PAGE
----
“Just imagine a post-Sandy, post-Katrina or post-Andrew world where recovery funds were put to work building resilient, sustainable modern roundabouts instead of rebuilding fragile, polluting signalized intersections,” Mr. Sides, the visitors engineer, mentioned.

The United States has been gradual to undertake fashionable roundabouts, although that’s altering considerably. By one rely, they now quantity about 7,900 countrywide, with a whole bunch added every year. Still, hesitation stays.

Mr. McBride, who, as Carmel’s metropolis engineer for 13 years, oversaw the development of practically 80 roundabouts, mentioned roundabout-curious municipal leaders usually requested how one can win over the public.

“You can spit out fact-based data, but at the end of the day most of the general population is scared of things that are new and different,” Mr. McBride mentioned.

Roundabouts put choice making in the palms of drivers, in contrast to a lot of the U.S. roadway system, which, Mr. McBride mentioned, “doesn’t put a lot of faith in the driver to make choices.”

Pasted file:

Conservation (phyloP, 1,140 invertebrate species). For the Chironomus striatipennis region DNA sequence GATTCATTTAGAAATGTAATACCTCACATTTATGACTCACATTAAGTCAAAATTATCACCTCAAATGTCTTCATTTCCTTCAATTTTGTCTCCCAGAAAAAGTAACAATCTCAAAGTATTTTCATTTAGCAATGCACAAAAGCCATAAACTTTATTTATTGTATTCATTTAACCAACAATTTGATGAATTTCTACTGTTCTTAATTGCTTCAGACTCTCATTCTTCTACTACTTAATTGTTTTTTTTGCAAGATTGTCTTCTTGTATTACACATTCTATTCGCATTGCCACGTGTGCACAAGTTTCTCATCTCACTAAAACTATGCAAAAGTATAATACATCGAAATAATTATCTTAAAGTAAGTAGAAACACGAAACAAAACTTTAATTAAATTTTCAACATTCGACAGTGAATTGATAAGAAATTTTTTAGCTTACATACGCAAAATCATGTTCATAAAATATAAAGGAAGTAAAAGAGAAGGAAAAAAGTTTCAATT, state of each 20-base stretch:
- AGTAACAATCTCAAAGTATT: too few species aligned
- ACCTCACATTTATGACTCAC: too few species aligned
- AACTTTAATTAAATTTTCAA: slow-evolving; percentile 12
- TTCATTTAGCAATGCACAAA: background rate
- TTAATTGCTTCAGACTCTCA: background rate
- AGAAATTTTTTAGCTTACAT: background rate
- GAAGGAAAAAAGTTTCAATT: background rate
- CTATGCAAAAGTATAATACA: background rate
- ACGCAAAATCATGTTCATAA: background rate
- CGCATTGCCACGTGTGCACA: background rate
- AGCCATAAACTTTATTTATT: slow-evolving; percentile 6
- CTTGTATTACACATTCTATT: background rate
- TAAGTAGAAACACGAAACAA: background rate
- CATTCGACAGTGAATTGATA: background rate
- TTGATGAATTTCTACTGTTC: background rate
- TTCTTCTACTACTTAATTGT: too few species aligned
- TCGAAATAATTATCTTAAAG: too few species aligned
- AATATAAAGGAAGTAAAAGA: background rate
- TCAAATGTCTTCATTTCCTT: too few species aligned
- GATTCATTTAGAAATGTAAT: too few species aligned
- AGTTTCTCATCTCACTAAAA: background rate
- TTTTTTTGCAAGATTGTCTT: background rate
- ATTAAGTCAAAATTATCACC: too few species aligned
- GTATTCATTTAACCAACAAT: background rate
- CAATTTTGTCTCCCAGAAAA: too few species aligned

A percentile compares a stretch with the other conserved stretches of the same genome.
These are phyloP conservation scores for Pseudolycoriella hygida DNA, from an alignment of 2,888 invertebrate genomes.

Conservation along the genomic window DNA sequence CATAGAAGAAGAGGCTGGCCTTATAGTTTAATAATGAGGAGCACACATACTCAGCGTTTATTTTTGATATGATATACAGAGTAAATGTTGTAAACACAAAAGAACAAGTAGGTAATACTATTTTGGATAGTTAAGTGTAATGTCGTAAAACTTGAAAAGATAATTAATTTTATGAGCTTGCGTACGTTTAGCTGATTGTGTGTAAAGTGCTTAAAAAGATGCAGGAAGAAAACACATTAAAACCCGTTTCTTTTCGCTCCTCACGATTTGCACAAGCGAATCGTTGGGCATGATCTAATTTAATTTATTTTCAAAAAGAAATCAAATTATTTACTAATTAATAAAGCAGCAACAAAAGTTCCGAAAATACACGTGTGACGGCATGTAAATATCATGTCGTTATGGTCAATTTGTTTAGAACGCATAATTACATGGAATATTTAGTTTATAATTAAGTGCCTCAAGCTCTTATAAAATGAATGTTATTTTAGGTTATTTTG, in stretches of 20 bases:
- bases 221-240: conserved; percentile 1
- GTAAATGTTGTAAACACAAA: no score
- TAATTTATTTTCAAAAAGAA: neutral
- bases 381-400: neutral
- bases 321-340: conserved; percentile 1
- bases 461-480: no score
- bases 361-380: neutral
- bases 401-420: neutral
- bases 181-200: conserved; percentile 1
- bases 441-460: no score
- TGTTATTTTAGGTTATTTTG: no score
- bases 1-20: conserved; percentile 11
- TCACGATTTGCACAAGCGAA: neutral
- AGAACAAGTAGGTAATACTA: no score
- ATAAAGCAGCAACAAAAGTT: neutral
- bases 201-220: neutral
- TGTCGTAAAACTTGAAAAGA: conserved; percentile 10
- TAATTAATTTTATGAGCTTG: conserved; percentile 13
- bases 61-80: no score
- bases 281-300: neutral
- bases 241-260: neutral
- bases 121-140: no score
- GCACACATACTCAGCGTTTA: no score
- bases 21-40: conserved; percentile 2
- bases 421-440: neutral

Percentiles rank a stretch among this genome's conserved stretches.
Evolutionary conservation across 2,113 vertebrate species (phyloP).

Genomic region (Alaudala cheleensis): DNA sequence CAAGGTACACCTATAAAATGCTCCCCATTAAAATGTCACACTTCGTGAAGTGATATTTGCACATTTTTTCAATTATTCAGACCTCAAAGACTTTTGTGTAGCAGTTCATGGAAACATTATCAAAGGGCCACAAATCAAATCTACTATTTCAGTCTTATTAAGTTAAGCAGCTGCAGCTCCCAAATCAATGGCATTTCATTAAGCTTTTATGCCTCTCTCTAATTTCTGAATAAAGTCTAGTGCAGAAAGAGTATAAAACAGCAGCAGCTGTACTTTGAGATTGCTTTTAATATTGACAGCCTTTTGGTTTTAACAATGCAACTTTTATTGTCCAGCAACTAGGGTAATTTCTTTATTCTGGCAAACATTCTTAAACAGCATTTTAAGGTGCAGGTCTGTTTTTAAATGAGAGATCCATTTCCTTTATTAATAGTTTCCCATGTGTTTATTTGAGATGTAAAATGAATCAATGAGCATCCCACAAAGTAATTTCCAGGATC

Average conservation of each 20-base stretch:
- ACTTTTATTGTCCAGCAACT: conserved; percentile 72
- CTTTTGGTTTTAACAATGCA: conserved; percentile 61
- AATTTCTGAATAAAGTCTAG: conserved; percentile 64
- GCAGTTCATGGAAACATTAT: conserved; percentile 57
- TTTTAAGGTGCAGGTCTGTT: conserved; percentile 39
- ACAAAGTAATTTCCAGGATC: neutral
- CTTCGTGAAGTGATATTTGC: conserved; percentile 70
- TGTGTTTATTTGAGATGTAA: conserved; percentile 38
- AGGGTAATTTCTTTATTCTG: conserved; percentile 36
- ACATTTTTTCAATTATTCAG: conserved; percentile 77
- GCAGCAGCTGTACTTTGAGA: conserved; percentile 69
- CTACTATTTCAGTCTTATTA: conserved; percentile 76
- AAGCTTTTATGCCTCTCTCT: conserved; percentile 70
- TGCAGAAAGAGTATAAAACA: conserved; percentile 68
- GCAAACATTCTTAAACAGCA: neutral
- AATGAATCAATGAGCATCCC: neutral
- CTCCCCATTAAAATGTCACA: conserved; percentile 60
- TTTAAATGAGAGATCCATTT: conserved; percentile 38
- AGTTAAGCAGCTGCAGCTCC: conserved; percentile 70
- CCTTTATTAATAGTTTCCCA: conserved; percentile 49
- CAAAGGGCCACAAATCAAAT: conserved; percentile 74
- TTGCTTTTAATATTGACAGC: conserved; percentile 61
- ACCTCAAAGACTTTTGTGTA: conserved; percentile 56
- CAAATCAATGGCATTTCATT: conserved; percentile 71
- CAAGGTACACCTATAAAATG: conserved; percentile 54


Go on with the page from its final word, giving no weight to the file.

“They’re used to being told what to do at every turn,” he mentioned.

More than half of all severe crashes occur at intersections, in line with the Federal Highway Administration, which has been pushing the development of contemporary roundabouts for 20 years and offers funding for them via freeway security, congestion mitigation and air high quality enchancment packages.

In the course of selling roundabouts, Mr. Brainard visited Sarasota, Fla., in 2009, the place he mentioned he was met with a roomful of angry people. Among their fears: roundabouts have been dangerous for pedestrians and would trigger uneven put on on tires. But Mr. Brainard’s spiel about Carmel’s experiences evidently hit residence. Sarasota now has a dozen roundabouts, with one other in development and 5 extra deliberate, and simply this yr received the Innovative Roundabout of Merit Award.



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